HELENA – A legislative budget panel Tuesday declined to endorse the Bullock administration’s proposal to greatly increase staff at the overburdened public defender’s office.
The panel’s inaction on the Bullock proposal to add 37 new positions to the Office of Public Defender comes four days after the office announced it will start taking formal steps to restrict its caseload in its Helena region.
In a letter to the budget panel dated Friday, Richard “Fritz” Gillespie, a Helena attorney who chairs the Public Defender Commission, said hundreds of open cases, a lack of money and other factors have forced the public defender’s office to notify courts in Lewis and Clark, Jefferson and Broadwater counties that it must limit new cases it can accept.
Caseloads are becoming so large that the office can’t effectively represent its clients, who are poor people who can’t afford attorneys in criminal cases, he said.
“Charges may have to be dismissed; jail time may not be imposed without the assistance of counsel,” Gillespie wrote. “Surcharges, fees, fines and costs may not be collected. However, the ethical obligations owed by the public defenders trump any disruption caused.”
Yet the chairman of the budget panel said Tuesday he’s not convinced that adding new attorneys to the public defender’s office will solve its problems.
“I believe one of the real first issues is to get their pay up, so they can retain people,” said Rep. Steve Gibson, R-East Helena, who chairs the Joint Appropriations Subcommittee on the Judicial Branch, Law Enforcement and Justice. “It’s not to say that we’re not going to look at (additional people) down the road. The thing is to get their pay up, so they can keep experienced people.”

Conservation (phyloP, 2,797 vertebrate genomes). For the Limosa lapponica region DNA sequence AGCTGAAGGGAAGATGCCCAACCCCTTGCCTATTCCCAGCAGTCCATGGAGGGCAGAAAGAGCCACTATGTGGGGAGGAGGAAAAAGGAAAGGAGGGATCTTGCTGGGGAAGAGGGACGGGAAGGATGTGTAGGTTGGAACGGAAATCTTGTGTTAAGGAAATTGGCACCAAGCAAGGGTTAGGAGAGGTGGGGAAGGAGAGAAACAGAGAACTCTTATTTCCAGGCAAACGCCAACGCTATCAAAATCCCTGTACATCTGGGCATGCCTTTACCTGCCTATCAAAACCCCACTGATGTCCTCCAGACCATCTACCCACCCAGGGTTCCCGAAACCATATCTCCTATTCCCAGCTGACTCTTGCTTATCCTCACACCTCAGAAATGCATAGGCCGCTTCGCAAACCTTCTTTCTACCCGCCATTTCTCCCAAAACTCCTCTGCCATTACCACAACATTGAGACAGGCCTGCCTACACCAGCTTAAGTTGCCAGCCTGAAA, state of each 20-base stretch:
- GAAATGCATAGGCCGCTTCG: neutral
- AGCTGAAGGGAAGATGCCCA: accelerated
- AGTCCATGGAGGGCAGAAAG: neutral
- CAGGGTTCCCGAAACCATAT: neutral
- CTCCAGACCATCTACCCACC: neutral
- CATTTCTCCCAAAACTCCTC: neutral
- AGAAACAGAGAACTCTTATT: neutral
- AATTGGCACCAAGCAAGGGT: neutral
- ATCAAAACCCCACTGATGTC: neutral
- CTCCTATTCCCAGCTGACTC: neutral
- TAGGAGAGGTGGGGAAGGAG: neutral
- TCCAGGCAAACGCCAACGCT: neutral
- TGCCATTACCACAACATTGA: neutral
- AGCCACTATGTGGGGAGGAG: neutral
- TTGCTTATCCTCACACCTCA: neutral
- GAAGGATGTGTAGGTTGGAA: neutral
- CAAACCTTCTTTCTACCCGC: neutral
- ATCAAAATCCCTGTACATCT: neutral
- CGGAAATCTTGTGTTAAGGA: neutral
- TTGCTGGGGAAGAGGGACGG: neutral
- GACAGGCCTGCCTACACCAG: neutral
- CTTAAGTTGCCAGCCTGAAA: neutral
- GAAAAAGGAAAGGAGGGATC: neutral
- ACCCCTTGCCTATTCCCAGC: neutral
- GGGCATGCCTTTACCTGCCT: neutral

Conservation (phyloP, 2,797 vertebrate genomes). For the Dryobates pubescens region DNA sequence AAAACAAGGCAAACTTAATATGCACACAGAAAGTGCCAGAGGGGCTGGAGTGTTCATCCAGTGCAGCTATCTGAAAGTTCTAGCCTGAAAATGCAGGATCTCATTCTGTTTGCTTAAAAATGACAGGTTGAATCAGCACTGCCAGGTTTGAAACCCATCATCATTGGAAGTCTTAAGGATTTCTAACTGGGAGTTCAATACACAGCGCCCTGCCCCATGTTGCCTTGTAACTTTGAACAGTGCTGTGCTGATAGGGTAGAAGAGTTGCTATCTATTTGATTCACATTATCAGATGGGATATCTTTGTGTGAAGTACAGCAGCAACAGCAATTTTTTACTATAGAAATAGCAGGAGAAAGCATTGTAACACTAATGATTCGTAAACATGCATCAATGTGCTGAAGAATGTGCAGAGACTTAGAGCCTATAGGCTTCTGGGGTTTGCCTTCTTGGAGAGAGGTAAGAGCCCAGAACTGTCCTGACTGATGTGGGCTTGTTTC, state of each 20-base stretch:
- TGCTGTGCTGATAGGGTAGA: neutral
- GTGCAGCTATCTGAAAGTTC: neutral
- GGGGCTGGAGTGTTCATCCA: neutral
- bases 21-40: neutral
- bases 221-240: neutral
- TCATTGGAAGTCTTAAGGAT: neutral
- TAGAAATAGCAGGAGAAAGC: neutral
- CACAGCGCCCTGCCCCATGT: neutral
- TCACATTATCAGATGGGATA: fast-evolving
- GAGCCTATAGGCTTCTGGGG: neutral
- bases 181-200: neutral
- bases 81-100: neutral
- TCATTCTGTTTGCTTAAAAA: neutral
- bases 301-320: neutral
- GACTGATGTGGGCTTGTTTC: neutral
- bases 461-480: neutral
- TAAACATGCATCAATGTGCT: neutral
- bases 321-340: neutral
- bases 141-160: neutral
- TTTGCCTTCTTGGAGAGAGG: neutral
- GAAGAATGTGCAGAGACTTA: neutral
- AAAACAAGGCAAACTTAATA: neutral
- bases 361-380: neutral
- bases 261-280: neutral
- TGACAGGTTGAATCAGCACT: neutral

The subcommittee took its final action on the Office of Public Defender budget Tuesday morning, approving a $49 million, two-year budget – about $4.6 million less than proposed by the Bullock administration.
The subcommittee’s recommendation goes next to the full House Appropriations Committee, which will vote on the full budget bill early next month.
The panel added two new positions to the public defender’s office on Tuesday, and earlier this month approved some pay increases for attorneys and some temporary positions added within the last year.
Yet Gillespie said the panel didn’t approve any of the additional 37 positions requested by Bullock.
The office, which defends poor people who can’t afford a lawyer in criminal cases, has 124 full-time lawyer positions on staff and 75 additional staff.
In the Helena region, 3,000 new cases were assigned in fiscal 2012 to an office that has 11 staff attorneys, Gillespie said. About 1,900 cases were carried forward to the next fiscal year, in July, and 774 cases were added during the first three months of that year, he added.
Gillespie said the public defender’s office will be asking the full House Appropriations Committee to increase its budget.